Prototyping has a lot of uses. Sometimes we use it to show the look and feel of a completed product, before it is actually in production. Other times we are trying to prove a concept works. Or, it might be a way to make a potential product seem more real to potential investors.
Mostly, we use prototyping as a learning tool. We build things to see how users might react. The goal is to test a concept, or an idea an interaction and move quickly to refine it, change it or scrap it.
Because we move quickly, we avoid worrying about if a technology actually works. We usually fake any technology we can. A screen is a piece of paper, with content printed or drawn on it. We talk through a script of what is actually happening and pretend everything works.
For a user, they generally care less about how something works than if it works. So we focus more on what the customer will experience than on baffling them with numbers and features.
During a presentation yesterday, a client asked about this. “What’s the value of doing these rough prototypes, as opposed to going off and creating something that really works and is more finished.”
There are two parts to the answer to that question.
First, we create these quick prototypes before we invest the effort to do proper engineering or development because it is a really cheap way to find out if we are making the right thing.
Seriously. If we run off and develop a really complete fantastic version of a product that isn’t what the customer wants, what have we done? Wasted a lot of money for no sales. And a lesson.
If we spend almost no money to create the same product from paper, glue and chewing gum, we get that same lesson. The user will show us why they don’t like it. We learn the lesson. We don’t spend the money. Or the time.
These photos are of an early prototype we built to understand size, scale and configuration of a medical device. The first is really rough. Size and scale. The second is really focused on human interaction. Where do people touch it? Where do I put it in the room? How does it fit with the other things that are there? Neither one contains more than a few dollars worth of materials. There is no working software. They didn’t require any real engineering.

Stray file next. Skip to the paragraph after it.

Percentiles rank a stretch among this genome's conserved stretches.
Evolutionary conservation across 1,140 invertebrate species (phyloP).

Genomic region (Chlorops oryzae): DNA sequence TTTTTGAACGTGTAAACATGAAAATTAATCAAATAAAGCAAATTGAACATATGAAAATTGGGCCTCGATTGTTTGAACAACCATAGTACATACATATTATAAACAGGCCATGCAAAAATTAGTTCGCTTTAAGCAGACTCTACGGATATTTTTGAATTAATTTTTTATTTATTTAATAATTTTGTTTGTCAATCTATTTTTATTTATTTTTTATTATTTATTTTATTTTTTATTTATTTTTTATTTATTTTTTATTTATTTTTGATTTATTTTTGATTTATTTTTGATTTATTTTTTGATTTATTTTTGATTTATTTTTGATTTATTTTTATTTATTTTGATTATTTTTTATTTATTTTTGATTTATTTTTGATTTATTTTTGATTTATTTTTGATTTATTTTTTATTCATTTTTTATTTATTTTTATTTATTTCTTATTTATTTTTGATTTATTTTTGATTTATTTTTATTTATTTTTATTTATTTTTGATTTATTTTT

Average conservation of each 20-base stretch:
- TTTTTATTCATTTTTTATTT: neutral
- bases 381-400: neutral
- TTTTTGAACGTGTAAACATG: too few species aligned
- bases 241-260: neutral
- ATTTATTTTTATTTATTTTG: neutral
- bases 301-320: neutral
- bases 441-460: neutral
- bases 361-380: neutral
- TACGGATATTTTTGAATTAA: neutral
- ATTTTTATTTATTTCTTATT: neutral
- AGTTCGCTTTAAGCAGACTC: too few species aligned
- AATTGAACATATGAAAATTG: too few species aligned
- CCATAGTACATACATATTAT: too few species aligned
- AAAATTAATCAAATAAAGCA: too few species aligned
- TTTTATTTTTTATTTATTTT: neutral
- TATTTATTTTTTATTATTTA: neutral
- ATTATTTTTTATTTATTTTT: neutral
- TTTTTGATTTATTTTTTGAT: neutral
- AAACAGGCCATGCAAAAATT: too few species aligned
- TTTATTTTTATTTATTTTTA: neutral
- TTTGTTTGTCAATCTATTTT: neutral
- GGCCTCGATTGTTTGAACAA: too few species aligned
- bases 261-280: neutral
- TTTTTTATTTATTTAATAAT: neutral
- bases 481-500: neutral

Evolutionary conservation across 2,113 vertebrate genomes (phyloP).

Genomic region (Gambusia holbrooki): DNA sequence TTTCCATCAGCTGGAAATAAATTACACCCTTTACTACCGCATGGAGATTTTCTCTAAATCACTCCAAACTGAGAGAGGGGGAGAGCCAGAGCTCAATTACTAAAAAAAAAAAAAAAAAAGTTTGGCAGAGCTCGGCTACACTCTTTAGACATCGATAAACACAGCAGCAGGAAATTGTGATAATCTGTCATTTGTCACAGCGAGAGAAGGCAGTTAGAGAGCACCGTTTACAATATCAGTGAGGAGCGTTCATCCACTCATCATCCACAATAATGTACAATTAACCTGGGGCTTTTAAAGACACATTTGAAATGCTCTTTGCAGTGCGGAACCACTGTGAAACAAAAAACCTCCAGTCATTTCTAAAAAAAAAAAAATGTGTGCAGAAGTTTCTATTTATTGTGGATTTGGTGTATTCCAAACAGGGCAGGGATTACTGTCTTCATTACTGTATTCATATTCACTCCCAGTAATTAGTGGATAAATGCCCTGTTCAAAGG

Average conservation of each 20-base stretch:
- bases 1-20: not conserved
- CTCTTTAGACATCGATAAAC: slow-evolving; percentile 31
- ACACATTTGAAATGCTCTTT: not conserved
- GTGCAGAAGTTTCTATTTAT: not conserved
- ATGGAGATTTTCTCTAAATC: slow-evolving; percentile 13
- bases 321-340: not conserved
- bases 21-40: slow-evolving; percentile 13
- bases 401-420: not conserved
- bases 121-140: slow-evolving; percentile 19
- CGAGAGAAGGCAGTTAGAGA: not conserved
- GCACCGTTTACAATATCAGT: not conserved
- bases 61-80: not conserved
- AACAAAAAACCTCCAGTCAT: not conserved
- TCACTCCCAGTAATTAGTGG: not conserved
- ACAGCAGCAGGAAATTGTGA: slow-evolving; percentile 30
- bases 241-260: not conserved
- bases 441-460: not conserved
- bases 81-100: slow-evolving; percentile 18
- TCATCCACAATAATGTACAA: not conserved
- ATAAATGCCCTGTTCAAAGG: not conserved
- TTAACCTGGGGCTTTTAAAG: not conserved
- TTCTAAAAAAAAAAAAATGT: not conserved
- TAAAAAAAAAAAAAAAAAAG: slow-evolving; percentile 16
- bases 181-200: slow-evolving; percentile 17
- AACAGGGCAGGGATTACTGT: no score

Yet, we learned a ton from them.
Also, there is another factor. It is not as apparent. When you create a rough prototype—I mean really rough—with tape hanging off of it and buttons that are attached with Velcro and screens that are pictures of Elmo cut out of magazines, you have something people feel free to criticize.
The will let you know what is wrong with it. Not just that the workmanship is rough. In fact, you can tell them “Look, this is rough. I’ve created this to illustrate an idea. Why don’t we walk through how you would use it and you can tell me where it might go wrong.”
They will be much more likely to give you honest feedback for another reason: it does not look done. People often don’t see the point of asking you to change something if it looks like the work is already done.
If it looks like you’re still thinking about it, they are free to express opinions, move buttons and draw right on the product.
Let’s be honest, if you bring them a really finished looking prototype, you just want them to tell you how great it is. The work is already done. Going back and making huge changes is not what you have in mind.
The customer knows this. So do you, now.